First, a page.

P.S. I do use stamps like CreatedOn sometimes. There's nothing wrong with that. Just make sure they answer useful questions.

P.P.S. If this question were on dba.stackexchange.com, then I might answer differently based on the technical merits of such an approach. But I believe this system design/architecture viewpoint better answers the question for this site.

  • The question basically boils down to, is that little extra disk space worth sacrificing for these 2-4 (maybe useless) columns. Regardless if they are going to get used. – die maus Jun 21 '16 at 22:47
  • The disk space is negligible (up to 8 bytes per field in most SQL dbs). However it is a mistake to disregard whether recorded information is useful. Anecdotally, many times I have been asked a business question and the only answer I could provide was a technical one which missed the mark due to my own such designs. – Kasey Speakman Jun 21 '16 at 22:58
  • Timestamps are more for support and trouble-shooting than a business case. As you mentioned, most business cases usually need more information. – JeffO Jun 21 '16 at 23:40
  • I'd say usefulness for troubleshooting depends on the usage of the data. We have such time stamps on several important tables, and it gave us better guesses than we would have without them. We still ended up using a separate event log to record important events so that we can directly answer the questions with minimal guesswork. I have used timestamps for maintenance at times. But we don't have or need them on all tables. – Kasey Speakman Jun 21 '16 at 23:56
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No, it is not too verbose. I'd say it's close to being a best practice.

Having created and modified dates on a per record basis allows one to see how stale that particular data row is. Most systems I have encountered have data retention requirements. By having these dates, one can have a data purge process to keep only a certain amount of data in a rolling window of time. This saves storage space (money) and keeps the application from growing out of control or suffer performance issues. Any application should always have requirement(s) on how much long to keep transactional data. If could be a few months or years, but in any case, having these data markers can make data maintenance easier and allow for proper data storage capacity and planning.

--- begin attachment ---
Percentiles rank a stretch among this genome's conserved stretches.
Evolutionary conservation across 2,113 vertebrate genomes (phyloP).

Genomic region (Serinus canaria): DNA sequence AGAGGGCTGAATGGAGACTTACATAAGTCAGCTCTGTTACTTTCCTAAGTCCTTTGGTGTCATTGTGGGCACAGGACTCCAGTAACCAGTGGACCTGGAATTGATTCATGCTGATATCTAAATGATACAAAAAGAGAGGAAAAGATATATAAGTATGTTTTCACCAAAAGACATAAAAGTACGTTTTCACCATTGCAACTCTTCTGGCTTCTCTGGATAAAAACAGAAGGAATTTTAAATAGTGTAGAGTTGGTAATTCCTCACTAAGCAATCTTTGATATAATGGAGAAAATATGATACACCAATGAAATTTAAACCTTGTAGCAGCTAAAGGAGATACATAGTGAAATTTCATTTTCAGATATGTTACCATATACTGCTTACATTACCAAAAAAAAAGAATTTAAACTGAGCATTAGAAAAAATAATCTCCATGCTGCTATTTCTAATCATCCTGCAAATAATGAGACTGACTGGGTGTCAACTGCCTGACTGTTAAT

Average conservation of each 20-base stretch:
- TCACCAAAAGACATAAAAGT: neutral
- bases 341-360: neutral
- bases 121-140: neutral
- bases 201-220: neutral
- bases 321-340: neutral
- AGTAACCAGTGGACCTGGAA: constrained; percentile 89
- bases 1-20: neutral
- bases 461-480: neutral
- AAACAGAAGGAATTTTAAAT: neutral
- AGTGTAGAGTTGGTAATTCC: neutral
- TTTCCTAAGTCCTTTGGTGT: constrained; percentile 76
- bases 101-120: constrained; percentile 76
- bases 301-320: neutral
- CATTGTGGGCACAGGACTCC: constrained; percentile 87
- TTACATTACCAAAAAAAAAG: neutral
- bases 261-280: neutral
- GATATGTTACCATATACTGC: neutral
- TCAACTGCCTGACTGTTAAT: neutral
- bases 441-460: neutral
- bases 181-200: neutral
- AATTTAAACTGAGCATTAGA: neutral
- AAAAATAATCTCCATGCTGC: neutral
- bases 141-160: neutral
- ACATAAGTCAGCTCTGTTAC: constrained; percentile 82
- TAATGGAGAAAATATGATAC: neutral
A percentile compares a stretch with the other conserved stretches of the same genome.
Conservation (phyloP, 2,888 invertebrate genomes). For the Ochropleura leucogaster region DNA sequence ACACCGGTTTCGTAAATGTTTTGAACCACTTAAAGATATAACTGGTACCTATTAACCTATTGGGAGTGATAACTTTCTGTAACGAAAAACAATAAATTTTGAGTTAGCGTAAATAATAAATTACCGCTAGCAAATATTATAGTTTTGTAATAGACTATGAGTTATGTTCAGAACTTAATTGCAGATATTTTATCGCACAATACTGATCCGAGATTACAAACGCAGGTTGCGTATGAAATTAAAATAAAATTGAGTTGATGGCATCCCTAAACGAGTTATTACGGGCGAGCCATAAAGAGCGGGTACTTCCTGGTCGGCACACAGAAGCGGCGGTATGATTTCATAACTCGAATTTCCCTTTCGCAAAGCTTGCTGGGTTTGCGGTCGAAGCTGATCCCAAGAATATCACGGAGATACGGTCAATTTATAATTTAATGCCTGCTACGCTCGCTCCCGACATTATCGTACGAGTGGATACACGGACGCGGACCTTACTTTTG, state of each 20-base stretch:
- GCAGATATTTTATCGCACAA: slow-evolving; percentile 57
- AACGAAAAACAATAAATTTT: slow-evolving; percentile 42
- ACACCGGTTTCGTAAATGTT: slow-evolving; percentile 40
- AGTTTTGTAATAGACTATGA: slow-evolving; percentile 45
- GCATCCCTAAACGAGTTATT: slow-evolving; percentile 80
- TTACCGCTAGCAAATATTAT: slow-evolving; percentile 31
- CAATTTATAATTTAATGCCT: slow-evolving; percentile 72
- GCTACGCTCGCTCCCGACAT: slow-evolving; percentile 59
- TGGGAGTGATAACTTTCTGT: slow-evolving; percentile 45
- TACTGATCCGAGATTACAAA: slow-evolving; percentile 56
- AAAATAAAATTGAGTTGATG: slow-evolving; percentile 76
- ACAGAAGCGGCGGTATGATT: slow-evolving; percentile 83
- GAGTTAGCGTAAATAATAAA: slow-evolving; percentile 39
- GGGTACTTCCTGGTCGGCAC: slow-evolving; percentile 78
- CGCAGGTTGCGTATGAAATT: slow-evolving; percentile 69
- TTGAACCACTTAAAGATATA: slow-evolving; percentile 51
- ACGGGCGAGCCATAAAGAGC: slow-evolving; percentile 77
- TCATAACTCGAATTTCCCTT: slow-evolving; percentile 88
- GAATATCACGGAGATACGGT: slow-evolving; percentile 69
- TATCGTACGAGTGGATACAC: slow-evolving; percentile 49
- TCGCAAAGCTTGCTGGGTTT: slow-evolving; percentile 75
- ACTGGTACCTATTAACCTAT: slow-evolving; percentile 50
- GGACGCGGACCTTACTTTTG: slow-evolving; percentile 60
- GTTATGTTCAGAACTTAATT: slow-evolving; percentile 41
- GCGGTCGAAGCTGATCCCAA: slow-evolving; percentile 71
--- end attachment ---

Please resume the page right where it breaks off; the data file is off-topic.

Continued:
Also, it can answer business questions like:

How much data has been added in the past month? How many updates have occurred in the past 24 hours?

So, having those data markers can help with those queries as well.

  • > How much data has been added in the past month? How many updates have occurred in the past 24 hours? ... That is something I even forgot to add in my initial question. This is of course of utter importance, especially to upper management. Thank you. – die maus Jun 21 '16 at 21:05
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I think most applications should have them. These values are more of a convenience for trouble-shooting and other support needs. Soft deletes have benefits as well, but you always have to include them in your query logic. Just because you can use them, they're not enough. Many auditing needs require more data and sophistication even beyond logging.

Regulatory agencies may require such auditing as displaying a history of all chances. Your application may even be required to show what was changed, by who and when. This is a good reason to be careful how many fields you put into a single table.

Caution: Data and bandwidth may be cheap, but there are performance concerns. You'll find many installations get a humungous piece of hardware dedicated to the database. This is because once you out-grow it and start considering a cluster, it gets complicated and expensive.

There's more to YAGNI. You may have needed it, but now you don't know if you still need it so you're stuck with it. YMHNIBNYDKIYSNISYSWI. This is much worse. There should always be a reason for something. I think aiding trouble-shooting is enough, but if you find you don't really need it; get rid of it or don't put it in at all.